Tuesday, February 14, 2006

Leipziger Allerlei

We were a group of ten people – all from different countries attending a language school.
Eight girls – two boys ( a Frenchman and me) but we had been separated because the girls decided that each nation has to cook one evening a special dish of its nation.
I was jealous, because Xavier could join the group of two beautiful French girls and I was on a group of my own.
They were fair – they allowed the single Russian girl and me to cook at the last days and to help each other. May be they feared that my dish would be a disaster if I have to cook on my own – I don’t know. And it would have nearly been one, but not because I am not able to cook, but because I had no idea what to cook.
I can tell you at once about ten French dishes, five Chinese and some Portuguese but non German. Does any real German dish ever exist?
I called my friends and asked them about a typical German dish.
Known all over Germany – impossible!
I thought about three days than a friend of mine – a Greek – told me:
“Why don’t you cook the vegetable thing we ate at your house? Isn’t it typical of your region?”
Well, I was ashamed because it is named after my hometown and is typical Saxon, not German but it is of my hometown – so even better!

Leipziger Allerlei

You will find in some cooking books different versions of this dish because it was cooked with all different kinds of vegetables according to the season and actually you can use nearly all vegetables as long as there are a lot of them, different kinds.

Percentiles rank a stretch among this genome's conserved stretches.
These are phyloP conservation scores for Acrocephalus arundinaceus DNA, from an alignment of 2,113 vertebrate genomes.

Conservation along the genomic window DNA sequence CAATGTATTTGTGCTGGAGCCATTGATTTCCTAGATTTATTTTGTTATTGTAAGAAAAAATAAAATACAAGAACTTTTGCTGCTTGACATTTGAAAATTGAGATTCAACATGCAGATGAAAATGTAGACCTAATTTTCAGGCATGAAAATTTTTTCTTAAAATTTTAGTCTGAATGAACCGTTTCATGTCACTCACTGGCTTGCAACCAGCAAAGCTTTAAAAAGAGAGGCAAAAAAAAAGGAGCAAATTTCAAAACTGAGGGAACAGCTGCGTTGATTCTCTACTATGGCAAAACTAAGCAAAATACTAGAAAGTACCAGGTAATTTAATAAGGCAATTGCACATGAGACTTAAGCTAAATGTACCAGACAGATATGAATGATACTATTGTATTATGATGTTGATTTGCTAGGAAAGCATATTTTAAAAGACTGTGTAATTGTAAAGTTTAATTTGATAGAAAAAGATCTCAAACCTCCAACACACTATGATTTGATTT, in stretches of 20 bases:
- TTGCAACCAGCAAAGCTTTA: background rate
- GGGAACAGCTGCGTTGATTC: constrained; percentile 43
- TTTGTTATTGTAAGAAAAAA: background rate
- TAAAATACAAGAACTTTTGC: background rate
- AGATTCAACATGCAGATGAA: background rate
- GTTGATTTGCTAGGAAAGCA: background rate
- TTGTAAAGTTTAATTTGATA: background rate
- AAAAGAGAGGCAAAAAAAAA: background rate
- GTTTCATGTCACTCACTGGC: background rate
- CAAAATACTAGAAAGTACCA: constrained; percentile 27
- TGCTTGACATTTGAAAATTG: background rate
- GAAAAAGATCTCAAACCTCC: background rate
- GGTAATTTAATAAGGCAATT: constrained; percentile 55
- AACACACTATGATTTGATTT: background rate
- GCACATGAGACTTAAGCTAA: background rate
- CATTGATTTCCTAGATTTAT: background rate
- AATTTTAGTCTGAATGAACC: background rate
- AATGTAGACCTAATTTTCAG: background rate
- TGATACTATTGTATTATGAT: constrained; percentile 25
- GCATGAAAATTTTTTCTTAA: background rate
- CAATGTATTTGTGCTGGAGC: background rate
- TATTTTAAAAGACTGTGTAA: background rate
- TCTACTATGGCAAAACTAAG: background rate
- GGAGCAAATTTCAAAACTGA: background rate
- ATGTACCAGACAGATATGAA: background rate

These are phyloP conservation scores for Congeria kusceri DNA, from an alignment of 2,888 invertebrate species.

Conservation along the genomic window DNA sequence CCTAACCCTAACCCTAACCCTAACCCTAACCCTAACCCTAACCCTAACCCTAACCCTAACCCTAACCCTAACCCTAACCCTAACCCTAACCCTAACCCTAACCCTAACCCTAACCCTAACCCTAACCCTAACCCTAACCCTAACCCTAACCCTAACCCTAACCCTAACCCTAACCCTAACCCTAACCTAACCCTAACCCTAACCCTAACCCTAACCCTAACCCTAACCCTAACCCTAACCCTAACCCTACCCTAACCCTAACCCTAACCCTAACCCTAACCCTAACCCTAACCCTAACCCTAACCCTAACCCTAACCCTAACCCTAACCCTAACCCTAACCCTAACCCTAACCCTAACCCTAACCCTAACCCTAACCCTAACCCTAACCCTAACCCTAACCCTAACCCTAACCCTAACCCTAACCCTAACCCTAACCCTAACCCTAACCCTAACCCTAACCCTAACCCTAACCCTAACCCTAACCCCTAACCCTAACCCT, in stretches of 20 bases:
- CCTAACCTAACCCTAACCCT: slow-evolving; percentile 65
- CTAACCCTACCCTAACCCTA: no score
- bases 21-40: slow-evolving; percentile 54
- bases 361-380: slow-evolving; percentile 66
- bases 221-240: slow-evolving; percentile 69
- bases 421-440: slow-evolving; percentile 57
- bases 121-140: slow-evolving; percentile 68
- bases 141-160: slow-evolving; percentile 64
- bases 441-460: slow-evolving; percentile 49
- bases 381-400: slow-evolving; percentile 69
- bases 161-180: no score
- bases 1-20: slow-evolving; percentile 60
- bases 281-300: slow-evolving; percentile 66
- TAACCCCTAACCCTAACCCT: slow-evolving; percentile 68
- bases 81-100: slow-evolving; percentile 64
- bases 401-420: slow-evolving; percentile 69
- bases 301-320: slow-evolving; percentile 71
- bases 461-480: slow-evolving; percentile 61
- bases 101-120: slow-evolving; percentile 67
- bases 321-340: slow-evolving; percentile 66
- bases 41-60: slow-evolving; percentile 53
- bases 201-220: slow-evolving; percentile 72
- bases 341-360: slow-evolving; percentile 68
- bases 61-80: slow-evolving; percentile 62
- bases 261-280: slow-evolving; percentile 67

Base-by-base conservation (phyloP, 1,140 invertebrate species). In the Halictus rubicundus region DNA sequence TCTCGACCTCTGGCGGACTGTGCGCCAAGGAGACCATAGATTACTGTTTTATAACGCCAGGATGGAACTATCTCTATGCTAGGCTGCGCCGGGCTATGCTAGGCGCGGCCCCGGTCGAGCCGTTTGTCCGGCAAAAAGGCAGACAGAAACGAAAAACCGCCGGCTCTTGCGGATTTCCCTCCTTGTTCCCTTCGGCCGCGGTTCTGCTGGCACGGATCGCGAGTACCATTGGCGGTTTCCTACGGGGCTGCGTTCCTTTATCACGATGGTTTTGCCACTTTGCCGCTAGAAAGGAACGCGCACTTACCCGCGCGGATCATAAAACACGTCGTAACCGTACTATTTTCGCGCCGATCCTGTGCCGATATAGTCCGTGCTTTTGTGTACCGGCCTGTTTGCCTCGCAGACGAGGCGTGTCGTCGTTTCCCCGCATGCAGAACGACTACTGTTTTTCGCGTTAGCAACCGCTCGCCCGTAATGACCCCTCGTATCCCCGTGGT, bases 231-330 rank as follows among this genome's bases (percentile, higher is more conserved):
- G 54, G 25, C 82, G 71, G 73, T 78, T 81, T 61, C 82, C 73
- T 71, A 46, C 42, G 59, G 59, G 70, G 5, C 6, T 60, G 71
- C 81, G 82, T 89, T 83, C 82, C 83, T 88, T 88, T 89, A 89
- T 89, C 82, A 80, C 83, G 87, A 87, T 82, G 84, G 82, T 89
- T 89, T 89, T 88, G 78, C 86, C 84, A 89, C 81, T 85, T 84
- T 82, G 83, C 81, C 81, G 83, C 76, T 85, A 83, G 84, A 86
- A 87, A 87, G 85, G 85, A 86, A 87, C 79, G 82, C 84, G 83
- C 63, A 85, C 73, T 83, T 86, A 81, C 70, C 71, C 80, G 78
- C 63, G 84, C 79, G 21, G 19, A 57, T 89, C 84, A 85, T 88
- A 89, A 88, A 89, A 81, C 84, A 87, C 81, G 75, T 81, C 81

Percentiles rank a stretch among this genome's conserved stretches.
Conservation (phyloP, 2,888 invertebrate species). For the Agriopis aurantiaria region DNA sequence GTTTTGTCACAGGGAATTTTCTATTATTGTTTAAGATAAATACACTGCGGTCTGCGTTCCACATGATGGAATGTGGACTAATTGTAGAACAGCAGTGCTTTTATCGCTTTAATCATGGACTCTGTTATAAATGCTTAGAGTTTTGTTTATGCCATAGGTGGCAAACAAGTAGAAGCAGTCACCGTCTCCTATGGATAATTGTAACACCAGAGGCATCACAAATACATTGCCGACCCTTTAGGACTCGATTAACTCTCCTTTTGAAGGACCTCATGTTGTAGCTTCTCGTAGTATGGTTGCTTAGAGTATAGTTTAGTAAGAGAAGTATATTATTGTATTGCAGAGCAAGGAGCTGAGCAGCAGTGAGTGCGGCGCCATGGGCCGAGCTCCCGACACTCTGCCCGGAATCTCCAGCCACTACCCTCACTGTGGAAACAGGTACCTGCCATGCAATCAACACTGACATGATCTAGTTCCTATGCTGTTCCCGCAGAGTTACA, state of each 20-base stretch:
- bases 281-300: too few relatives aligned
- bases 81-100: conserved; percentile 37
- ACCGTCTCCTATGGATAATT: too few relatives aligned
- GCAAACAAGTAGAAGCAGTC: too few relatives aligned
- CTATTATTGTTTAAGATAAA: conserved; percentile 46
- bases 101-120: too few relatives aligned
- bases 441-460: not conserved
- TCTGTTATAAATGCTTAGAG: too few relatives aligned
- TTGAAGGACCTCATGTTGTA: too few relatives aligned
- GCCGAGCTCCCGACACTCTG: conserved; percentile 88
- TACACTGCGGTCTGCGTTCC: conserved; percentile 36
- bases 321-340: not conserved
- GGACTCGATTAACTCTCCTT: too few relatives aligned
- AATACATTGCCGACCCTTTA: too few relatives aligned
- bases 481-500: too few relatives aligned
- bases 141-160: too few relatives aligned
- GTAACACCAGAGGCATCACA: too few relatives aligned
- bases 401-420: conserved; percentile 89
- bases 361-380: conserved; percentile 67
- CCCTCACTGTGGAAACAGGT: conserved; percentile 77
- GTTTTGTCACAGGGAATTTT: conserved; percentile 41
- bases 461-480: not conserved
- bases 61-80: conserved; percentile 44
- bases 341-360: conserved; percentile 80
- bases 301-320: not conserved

So this is only one possibility and there is no limit for your creativity.

You need for two persons:
150 g asparagus
125 g young carrots
125 g cauliflower
50 g peas (can be frozen ones)
75 g mushrooms (common field mushrooms)
20 g Butter
10 g flour
1 teaspoon broth extract
1 egg yolk
salt, pepper

You peel the asparagus and cut them in five cm long pieces, clean the carrots and cut them in stripes, wash now the cauliflower and cut off the “flowers”. Cook all with the peas in salty water until they are ready (if they were spaghetti I would say “al dente”) The carrots must not be soft, if they crack slightly while biting they are ok.
Take them off the water but don’t throw the water away, rinse the vegetables in cold water and dry them afterwards. Clean the mushrooms, fry them with butter for some minutes and take them off. Put the flour instead of the mushrooms into the pan and fry it while styring golden and add piece by piece as much of the vegetable broth (in that you have cooked the vegetables) as you need to create a creamy sauce. Add now the broth extract, salt and pepper.
Put the vegetables and the mushrooms into this sauce and heat it, add the yolk and season it, but don’t cook it again – only heating!